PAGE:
This past summer, we completed a project to restore the foundation of our 100-year-old barn. Over the century, the basement walls slowly shifted nearly six inches causing a bow in the wall that threatened the building’s stability. I hired Ben to solve the problem.

Ben’s vision was to move the wall back to its original position. He did this by first removing the soil that was causing the shift. Second, he installed massive jacks to push the wall. Third, he attached chains to the wood deck that made up the first floor, and pulled it little by little as the basement walls moved. Over a period of about four months, he succeeded in moving the basement walls and the first-floor deck to nearly its original position. His last step was to install large pilasters in the basement, and reinforce the floor system to hold the basement walls in place.

How does this relate to leading your major transformational change project? There are four things leaders must do to ensure success:
1. Remove obstacles to change. Do you have current processes or policies that conflict with the change you want to make? Just like the soil in front of the basement wall, you need to remove or change those things that conflict with your desired transformation. Don’t leave obstacles in the way that prevent your employees from help you drive greater value through change.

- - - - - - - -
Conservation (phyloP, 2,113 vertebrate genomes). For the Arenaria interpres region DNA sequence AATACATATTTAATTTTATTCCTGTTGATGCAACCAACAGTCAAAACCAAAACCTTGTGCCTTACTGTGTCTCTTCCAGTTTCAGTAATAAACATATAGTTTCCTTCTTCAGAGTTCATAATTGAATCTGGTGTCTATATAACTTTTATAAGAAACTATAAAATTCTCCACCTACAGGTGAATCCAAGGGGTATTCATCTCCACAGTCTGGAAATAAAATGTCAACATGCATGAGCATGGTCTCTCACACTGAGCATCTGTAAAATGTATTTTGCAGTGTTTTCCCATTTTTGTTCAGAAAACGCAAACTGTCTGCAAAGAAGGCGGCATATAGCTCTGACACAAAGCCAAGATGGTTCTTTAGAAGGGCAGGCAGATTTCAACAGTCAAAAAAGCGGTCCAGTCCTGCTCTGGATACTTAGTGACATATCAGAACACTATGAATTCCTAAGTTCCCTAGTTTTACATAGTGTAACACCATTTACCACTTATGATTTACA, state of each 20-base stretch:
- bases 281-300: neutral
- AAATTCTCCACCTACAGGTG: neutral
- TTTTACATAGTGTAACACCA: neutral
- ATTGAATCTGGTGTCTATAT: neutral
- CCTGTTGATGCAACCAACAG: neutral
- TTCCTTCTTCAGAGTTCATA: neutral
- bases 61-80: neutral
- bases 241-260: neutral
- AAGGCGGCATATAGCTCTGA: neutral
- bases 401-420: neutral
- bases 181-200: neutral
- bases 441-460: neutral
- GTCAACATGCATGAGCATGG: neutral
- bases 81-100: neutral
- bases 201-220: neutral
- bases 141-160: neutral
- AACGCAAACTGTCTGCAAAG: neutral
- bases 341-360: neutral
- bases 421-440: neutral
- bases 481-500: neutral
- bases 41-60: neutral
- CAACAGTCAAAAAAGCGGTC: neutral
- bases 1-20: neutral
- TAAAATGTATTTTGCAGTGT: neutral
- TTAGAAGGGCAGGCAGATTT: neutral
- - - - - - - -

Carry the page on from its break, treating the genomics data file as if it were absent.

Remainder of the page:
2. Increase awareness and desire for the change. With every successful change comes a communication program that talks about the change, its importance to the company, and the value to the employees. Just like Ben pushed the basement walls with his jacks, leaders must push out clear messages that help the organization understand the need for change, the value to the organization, and the benefits to the employees.
3. Encourage dialog from the team. Your successful change program will include opportunities for employees to engage to drive success. Ben pulled the barn’s floor system along to align with the shifting basement walls. When you engage employees, they will help drive the change, and the result will be aligned with your expectations as a leader as well as their expectations as employees.
4. Build sustainability. Successful change does not end with implementation. You must have policies, processes or measures in place to sustain “the new way.” Ben reinforced the realigned basement walls with additional bracing. You’ll reinforce your transformation by holding your team accountable for the new way of doing business, and then following up with appropriate measures.

Executives have hired me to help them craft and implement successful change programs. I have found that every successful change or transformation program has these four elements. The specifics might be different depending on the type of change or the nature of the organization. The results, though, are consistent. Organizations exceed their implementation targets because of this simple formula.

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